TULSA, Okla. (AP) -- Oklahoma State Bureau of Investigation officials will waste no time in asking lawmakers to help them with money to ease a drug-case backlog that has frustrated state agents, county sheriffs and prosecutors.
OSBI officials plan to begin talking to state legislators about the problem on Monday, when the 2001 legislative session opens.
One key legislator says he will listen.
"I find that they are always straight shooters on things, and they don't ask for something unless it's a really good need," said state Rep. Jim Dunegan, D-Calera, who is chairman of the House budget subcommittee for public safety.
The OSBI has increased its number of meth lab responses from 10 in 1994 to 710 six years later.
The difficulties lie in dealing with those crime-lab investigations and getting them processed in a timely manner.
"With the explosion of meth labs in that area, we were basically unprepared," OSBI spokeswoman Kym Koch said.
The proposed OSBI Forensics Science Improvement Act would allow the agency to catch up. The measure would provide an extra $2.8 million in the first year so the OSBI can hire more agents and lab technicians and expand several of its facilities.
"We have 55 criminalists among the labs. This would add 23 more positions," Koch said.
In Adair County for instance, the Sheriff's Office and other agencies have made 415 felony drug arrests in the past 10 years.
Not one of those, however, has ended up in a state prison sentence.
"We had a jury disposition docket in Adair County last month with cases from 1998 that had no labs," District Attorney Dianne Barker Harrold said.
The OSBI Forensics Science Improvement Act would not solve all problems involved in drug prosecutions, she said.
"It's definitely a step in the right direction," Barker Harrold said.
OSBI administrators want to spread the act's effectiveness out over several years if and when it is approved. The agency currently operates with an approximately $25 million annual budget.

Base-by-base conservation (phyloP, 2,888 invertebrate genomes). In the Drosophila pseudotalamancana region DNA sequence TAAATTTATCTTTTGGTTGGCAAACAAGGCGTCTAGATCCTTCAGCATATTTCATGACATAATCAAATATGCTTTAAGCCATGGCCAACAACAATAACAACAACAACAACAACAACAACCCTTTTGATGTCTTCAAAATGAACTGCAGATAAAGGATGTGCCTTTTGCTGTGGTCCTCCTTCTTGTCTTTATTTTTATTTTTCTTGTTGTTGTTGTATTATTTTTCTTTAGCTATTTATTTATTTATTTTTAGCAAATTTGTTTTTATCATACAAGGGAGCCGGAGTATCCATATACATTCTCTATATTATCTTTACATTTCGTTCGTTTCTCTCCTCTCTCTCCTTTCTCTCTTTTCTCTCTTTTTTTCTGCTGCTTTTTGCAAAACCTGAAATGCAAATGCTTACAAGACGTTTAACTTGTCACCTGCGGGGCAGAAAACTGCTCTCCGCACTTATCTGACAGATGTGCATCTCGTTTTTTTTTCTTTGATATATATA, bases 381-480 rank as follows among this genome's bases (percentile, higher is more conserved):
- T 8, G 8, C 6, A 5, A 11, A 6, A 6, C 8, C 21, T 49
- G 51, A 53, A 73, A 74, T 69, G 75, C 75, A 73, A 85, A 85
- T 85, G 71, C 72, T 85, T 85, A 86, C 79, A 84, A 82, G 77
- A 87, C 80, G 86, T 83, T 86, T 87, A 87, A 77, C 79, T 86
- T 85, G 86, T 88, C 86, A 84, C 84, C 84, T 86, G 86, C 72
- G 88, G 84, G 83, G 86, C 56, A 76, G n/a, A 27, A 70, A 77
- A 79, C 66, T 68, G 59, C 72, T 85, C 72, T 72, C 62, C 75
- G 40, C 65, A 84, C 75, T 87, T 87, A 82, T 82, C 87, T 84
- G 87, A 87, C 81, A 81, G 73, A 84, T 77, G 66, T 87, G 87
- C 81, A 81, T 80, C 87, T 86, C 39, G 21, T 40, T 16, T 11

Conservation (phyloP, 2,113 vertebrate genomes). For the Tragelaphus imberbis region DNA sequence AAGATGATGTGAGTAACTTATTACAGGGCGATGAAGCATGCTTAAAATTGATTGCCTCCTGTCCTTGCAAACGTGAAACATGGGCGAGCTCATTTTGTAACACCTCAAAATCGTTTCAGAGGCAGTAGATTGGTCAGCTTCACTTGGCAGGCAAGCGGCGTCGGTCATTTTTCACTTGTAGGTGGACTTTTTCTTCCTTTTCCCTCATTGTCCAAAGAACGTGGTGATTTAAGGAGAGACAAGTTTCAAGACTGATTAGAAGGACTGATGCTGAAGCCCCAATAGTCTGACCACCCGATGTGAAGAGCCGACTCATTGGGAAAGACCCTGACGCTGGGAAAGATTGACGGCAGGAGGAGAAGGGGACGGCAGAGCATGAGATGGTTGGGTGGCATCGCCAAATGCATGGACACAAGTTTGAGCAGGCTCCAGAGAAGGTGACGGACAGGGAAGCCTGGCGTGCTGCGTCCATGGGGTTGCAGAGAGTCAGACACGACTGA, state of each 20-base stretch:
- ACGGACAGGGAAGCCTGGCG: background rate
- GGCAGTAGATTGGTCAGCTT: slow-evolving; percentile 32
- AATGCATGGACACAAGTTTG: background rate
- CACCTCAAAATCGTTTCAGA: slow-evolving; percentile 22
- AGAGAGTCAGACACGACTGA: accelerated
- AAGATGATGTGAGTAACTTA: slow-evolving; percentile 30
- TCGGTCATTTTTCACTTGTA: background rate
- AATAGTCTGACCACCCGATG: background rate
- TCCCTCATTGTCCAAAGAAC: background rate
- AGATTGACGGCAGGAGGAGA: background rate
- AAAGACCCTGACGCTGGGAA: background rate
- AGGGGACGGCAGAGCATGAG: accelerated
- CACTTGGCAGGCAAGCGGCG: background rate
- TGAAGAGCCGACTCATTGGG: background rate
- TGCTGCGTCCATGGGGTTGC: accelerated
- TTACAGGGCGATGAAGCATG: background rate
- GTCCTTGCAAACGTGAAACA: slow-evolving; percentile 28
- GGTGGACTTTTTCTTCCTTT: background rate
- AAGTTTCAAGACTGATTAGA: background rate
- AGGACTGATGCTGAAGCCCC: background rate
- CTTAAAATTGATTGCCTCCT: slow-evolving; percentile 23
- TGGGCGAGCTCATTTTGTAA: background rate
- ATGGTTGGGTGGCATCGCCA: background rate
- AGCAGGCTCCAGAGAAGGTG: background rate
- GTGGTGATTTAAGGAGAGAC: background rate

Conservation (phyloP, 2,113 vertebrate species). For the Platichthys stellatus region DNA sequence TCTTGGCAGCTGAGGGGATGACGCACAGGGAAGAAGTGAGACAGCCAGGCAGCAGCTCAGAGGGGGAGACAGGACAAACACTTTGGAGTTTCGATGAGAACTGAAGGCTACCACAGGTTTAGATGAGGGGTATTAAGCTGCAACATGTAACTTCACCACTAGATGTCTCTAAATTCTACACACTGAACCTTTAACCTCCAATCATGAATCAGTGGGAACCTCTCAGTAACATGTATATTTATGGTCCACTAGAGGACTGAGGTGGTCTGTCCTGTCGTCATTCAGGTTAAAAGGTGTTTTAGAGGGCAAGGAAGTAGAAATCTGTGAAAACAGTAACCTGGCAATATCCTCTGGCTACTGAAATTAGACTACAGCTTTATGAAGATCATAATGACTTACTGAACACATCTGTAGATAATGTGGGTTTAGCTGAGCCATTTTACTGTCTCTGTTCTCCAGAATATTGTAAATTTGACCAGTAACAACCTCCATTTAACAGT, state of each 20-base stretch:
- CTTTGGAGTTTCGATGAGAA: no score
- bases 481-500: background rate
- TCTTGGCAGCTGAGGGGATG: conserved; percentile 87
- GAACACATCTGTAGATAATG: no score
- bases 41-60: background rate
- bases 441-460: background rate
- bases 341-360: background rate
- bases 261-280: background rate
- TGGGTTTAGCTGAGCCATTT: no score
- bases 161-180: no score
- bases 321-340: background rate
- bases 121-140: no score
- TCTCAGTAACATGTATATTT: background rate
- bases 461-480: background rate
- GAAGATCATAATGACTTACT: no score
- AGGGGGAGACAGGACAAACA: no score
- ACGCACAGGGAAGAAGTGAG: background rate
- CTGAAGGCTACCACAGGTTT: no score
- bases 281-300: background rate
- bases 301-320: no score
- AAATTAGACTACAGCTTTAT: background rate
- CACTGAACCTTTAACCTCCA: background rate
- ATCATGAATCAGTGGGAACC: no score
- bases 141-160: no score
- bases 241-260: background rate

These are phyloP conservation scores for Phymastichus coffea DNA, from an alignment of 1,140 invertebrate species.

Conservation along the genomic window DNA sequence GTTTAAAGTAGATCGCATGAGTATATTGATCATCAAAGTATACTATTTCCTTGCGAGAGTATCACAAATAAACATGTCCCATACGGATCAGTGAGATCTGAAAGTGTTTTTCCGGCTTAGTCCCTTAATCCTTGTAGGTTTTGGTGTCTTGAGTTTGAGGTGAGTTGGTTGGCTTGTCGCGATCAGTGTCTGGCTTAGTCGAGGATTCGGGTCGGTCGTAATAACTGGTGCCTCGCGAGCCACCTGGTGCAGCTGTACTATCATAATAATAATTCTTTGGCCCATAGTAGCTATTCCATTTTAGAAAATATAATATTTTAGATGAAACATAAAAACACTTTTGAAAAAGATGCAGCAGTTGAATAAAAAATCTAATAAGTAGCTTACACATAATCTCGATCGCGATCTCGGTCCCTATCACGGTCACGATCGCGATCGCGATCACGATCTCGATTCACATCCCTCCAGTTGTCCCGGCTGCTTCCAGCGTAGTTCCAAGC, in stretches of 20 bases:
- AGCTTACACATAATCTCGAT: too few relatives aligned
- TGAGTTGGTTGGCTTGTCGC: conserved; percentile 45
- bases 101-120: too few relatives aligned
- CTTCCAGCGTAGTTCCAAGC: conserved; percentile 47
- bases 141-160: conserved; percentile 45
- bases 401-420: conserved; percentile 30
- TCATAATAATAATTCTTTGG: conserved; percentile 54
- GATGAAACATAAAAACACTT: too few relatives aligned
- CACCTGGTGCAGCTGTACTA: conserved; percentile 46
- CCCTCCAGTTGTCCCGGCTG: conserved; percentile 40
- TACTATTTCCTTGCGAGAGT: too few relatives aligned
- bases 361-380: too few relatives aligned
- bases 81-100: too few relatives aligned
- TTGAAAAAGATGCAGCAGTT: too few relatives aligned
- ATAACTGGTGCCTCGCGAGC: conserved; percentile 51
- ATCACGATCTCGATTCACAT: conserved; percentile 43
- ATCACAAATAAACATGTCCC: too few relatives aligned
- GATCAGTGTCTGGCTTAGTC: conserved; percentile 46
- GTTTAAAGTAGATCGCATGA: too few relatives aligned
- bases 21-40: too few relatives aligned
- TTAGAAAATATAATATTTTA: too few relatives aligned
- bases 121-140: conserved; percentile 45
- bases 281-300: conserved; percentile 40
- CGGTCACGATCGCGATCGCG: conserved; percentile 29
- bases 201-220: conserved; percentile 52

OSBI crime labs performed 232,268 examinations during the last fiscal year, a nearly 60 percent increase from the number of examinations in 1994.
In addition, more and more criminalists are sent out to crime scenes, taking them away from lab work.
"What we're looking for with the proposal is a stream of funding to allow the OSBI laboratory system to provide our services in a timely manner," Koch said.
The OSBI Forensics Science Improvement Act likely would not receive final legislative approval until late in the session this spring. Monday's meeting simply will be an introduction to the agency's crime-lab needs.
If approved, the OSBI lab funding would not come from new money, but from a revolving fund generated through agency fees.
Dunegan said his subcommittee would have to look at how large the fund is before agreeing to allocate any money out of it.
"We cannot expend the funds for just anything. It has to designated," Dunegan said.
Dunegan said he believes the OSBI has a pretty good handle on what needs to be spent where. The OSBI operates crime labs in Enid, Durant, McAlester, Lawton, Oklahoma City and Tahlequah.
Oklahoma ranked second only to California last year in the amount of methamphetamine seized during raids, according to reports. The state rated third in the number of busts.